3. Regionalisation. Many law enforcement officials only get a few days of CBRN training every year, these are largely refresher courses to help keep them safe. Specialist assets that used to be common in the UK have now been regionalised, if they exist at all. Due to a shortage of adequately trained personnel, and despite assets in closer locations, like Eastleigh, assets had to come down from London, and national assets were immediately deployed with no reserve in case there was a second attack. The regions have been pared down to near non-existence thanks to years of cuts, Metropolitan and national assets have been thrown in to fill this void. This is not a sensible policy and shows how 'one deep' the capability is.
4. Training. As mentioned previously there have not been a joint exercises between the military and civilian forces to properly train the force. Exercises have either not tested the system, or have simply had military liaison officers sit in on them. The MoD and Home Office have never engaged, even when the MoD has assets like the Joint CBRN Regiment. When more training should have happened due to asset draw down (or capability holidays in the military) the opposite happened, bureaucratic heads entered the sand and there was no practical exploration of 'What do we do now?'
5. Protective equipment. It is clearly apparent from the briefest scrutiny of footage that the civilian forces have inferior respiratory protection to the military assets - FM12s rather than GSRs. This isn't to mention the consistent personal protective equipment debacles that the Home Office has barrelled into. The Home Office has been unsure what protective level they want, what style of suit, thermal burden, how many, how much training etc etc over the past ten years and has delivered failure after failure. Risk has been carried, and continues to be carried and building a new center at Porton is going to have no impact on this.
6. Mortuary. As unpleasant as it might be to face, the chances of the Skripals surviving is slim - though we wish them well. The UK mortuary CBRN capability is deader than any patient they will handle and this is not scheduled to change. Quite what individuals will be able to handle the post mortem and where they will do it is a mystery. Mortuary staff have always been the unluckiest Cinderella, never getting to go to the ball... but the lesson behind decades of neglect in this sector will soon become apparent as officials decide that they need to know exactly what happened to the Skripals. Sergei and Yulia are 'Patient Zero' for Novichok exposure, understanding the impact of these agents is vital, trying to find a PM suite and staff that are trained to handle them will be a near impossibility, the odds are good that it will default to a military capability.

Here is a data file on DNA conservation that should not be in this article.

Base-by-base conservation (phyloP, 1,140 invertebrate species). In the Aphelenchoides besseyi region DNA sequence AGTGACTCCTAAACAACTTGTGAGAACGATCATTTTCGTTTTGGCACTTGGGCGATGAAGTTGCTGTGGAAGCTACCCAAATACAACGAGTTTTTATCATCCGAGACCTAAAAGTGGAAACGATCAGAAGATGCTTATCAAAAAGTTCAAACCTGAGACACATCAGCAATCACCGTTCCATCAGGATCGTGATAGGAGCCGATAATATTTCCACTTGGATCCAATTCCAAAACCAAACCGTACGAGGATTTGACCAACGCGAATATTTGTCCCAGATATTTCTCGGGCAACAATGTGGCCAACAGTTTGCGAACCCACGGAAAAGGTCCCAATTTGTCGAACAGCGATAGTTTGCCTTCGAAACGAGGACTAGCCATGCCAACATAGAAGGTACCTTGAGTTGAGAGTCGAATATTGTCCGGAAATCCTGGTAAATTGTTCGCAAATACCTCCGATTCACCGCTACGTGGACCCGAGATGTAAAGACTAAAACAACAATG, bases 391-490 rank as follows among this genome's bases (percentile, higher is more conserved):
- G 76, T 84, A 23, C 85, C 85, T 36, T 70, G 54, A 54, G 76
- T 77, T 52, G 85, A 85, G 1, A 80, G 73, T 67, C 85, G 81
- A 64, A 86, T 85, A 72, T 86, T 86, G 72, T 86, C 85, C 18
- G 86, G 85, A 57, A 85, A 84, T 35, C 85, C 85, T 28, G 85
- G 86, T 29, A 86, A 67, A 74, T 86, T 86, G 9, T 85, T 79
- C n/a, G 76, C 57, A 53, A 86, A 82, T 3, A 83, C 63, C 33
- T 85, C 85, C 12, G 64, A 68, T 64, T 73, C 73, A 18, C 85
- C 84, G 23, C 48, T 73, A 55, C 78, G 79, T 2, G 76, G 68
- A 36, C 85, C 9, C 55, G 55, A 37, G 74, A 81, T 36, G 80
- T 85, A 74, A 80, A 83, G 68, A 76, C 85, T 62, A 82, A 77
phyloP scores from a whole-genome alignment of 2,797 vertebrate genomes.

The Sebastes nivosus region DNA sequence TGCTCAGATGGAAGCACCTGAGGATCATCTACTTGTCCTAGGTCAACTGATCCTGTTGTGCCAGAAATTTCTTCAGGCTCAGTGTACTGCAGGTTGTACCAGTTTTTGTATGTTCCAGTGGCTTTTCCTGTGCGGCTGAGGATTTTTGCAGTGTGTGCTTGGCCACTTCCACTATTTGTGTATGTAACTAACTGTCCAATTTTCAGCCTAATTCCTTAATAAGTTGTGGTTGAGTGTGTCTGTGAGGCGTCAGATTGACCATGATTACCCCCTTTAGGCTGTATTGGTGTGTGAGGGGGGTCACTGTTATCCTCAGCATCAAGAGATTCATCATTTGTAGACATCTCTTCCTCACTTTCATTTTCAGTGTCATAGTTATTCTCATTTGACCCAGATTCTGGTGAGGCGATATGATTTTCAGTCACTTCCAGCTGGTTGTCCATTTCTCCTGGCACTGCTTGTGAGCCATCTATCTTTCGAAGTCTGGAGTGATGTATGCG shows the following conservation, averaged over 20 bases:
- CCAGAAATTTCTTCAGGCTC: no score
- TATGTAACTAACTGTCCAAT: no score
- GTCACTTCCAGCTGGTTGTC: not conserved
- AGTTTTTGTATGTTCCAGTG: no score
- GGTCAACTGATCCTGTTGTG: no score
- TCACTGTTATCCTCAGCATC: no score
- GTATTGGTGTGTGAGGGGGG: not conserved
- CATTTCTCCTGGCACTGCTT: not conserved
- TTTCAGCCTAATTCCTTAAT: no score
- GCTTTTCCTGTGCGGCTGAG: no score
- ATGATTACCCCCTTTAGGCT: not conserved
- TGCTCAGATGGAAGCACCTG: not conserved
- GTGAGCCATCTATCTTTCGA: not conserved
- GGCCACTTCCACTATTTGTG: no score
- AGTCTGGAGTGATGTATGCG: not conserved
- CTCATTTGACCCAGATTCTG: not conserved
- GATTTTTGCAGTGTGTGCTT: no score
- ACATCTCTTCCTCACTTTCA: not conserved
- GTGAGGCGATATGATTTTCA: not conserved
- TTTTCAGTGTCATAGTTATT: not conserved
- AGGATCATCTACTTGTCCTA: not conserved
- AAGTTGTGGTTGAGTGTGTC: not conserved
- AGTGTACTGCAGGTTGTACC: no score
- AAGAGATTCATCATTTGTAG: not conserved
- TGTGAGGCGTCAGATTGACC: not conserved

7. Comms. It has yet to be announced, but sure as eggs are eggs there will be communication difficulties between PHE, police and military assets. How can I be so sure? They haven't trained together, without all any form of interoperability the different forces will either be forced to use their own cell phones or borrow radios. As an added problem, I very much doubt the military will have wanted to talk about Novichoks on an unsecure line. Comms are always an issue at a real event, and this will be no different.
There are many other negative elements that can be added to this list. The most positive one is the continuing example of the sacrifice that first responders and the military are prepared to offer, no matter how badly they are equipped, trained and otherwise prepared. They deserve better, and the government has to look past 'flagship' projects like Porton Down to do this. Ghouta (et al.) in 2013, Kim Jong Nam in 2017, Sergei Skripal in 2018, the time to carry risk has gone, it's time to start paying the CBRN insurance policy Ms May.